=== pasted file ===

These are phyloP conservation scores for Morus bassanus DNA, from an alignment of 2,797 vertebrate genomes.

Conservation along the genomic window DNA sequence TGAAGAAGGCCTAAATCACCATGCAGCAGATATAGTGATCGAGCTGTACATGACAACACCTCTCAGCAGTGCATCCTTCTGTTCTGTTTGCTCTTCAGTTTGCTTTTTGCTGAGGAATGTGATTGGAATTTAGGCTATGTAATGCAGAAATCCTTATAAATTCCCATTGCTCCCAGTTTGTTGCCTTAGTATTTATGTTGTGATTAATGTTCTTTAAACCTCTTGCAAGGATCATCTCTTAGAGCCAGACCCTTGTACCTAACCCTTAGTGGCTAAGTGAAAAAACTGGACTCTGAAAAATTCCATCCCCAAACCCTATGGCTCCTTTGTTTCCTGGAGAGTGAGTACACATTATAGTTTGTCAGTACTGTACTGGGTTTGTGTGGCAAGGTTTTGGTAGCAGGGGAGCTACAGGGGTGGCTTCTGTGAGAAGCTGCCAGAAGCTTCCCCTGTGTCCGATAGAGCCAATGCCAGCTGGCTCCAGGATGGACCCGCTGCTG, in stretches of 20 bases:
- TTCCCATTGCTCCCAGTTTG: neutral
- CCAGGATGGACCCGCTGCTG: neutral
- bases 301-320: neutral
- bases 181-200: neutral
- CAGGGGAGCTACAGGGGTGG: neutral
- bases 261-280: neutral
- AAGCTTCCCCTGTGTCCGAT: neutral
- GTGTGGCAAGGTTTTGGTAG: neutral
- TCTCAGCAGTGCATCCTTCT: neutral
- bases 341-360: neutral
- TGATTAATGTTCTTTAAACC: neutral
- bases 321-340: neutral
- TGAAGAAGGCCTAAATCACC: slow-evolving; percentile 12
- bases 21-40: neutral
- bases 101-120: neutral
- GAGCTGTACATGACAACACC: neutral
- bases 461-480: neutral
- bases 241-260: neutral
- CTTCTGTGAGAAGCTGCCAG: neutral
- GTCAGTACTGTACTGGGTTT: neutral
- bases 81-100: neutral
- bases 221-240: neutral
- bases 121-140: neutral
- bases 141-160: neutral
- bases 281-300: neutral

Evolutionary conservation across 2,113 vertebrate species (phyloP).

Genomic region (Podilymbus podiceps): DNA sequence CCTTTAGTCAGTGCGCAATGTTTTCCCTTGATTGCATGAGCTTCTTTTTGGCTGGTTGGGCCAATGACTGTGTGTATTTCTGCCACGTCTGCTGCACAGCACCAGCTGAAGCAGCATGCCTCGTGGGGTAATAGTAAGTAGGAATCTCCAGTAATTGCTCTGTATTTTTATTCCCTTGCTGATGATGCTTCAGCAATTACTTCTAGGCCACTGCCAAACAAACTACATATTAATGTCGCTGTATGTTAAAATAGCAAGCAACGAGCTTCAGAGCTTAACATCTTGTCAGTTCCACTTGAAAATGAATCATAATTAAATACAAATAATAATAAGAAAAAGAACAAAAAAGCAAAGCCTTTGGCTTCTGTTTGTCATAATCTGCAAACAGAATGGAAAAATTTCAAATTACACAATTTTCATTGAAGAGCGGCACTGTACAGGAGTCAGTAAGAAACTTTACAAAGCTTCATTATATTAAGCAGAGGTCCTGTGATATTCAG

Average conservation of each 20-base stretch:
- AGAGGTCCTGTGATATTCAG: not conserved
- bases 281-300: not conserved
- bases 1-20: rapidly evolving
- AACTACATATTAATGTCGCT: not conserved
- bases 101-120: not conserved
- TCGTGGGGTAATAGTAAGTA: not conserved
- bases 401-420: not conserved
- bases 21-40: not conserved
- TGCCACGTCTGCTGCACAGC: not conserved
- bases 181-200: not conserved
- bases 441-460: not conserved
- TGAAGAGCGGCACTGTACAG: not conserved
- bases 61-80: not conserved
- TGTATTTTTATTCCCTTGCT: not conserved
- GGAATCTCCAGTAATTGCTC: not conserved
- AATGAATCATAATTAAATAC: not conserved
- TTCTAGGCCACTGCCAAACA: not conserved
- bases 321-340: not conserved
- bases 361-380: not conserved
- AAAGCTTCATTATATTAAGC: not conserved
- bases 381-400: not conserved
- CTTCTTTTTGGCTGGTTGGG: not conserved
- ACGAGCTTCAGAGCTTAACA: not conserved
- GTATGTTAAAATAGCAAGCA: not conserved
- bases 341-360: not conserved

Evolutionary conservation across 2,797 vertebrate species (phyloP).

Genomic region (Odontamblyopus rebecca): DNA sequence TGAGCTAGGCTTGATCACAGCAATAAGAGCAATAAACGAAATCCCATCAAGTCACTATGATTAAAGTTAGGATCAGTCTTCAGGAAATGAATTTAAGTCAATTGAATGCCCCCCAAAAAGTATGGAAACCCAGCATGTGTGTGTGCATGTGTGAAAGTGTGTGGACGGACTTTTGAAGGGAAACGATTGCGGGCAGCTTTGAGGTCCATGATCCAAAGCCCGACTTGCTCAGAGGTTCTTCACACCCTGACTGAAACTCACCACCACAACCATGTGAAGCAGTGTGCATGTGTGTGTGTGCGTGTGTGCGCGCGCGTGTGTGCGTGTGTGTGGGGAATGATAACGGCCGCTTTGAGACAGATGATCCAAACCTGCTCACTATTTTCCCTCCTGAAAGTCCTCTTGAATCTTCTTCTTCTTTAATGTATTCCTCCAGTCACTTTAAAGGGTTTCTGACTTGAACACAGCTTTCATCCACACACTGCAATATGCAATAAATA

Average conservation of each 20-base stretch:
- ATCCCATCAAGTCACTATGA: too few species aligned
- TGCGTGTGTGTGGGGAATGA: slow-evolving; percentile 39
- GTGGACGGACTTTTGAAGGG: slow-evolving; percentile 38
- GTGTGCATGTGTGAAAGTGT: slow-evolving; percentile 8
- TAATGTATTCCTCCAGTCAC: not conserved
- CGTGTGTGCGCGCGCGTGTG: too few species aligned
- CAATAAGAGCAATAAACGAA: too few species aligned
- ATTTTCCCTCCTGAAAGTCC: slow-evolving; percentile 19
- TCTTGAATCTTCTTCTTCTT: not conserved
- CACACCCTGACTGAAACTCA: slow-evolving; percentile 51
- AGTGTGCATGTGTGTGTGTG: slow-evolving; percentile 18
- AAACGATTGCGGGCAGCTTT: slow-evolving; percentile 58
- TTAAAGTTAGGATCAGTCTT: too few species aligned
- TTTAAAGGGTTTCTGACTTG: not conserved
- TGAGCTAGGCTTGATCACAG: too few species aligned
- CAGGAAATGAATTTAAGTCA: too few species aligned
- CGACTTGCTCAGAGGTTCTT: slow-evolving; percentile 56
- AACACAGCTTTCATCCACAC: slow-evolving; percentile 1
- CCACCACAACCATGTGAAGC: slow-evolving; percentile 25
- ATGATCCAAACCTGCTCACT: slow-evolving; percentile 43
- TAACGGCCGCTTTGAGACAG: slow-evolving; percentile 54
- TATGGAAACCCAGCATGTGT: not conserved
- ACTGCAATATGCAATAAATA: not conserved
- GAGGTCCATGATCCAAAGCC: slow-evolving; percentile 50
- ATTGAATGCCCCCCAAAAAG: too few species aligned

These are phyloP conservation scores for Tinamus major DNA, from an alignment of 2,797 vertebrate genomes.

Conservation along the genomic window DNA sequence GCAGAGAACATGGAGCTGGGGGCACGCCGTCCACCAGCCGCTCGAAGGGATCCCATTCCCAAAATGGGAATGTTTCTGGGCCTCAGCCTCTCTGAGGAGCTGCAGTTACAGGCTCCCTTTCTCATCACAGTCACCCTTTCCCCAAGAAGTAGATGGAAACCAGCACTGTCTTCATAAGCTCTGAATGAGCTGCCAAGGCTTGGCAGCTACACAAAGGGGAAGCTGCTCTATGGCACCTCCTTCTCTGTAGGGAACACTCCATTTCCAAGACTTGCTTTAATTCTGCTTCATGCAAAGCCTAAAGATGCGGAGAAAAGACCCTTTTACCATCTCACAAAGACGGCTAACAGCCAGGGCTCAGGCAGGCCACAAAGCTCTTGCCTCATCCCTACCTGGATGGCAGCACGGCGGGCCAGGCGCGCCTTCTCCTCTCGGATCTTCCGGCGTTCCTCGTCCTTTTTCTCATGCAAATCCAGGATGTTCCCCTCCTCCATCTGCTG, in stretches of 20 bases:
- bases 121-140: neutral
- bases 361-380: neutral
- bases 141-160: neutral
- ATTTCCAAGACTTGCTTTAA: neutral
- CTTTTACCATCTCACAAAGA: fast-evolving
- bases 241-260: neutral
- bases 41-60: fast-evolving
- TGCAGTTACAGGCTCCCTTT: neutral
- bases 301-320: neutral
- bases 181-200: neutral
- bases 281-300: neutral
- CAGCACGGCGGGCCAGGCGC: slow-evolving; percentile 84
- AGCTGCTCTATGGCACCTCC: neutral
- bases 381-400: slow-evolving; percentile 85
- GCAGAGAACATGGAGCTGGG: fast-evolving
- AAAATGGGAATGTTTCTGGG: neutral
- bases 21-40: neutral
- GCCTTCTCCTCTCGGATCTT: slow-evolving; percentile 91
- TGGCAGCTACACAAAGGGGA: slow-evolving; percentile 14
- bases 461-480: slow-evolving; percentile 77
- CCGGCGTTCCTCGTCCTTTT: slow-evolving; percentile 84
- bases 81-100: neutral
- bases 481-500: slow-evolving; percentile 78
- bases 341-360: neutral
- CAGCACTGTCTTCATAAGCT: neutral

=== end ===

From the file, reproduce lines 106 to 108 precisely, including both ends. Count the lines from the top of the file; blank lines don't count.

- CCGGCGTTCCTCGTCCTTTT: slow-evolving; percentile 84
- bases 81-100: neutral
- bases 481-500: slow-evolving; percentile 78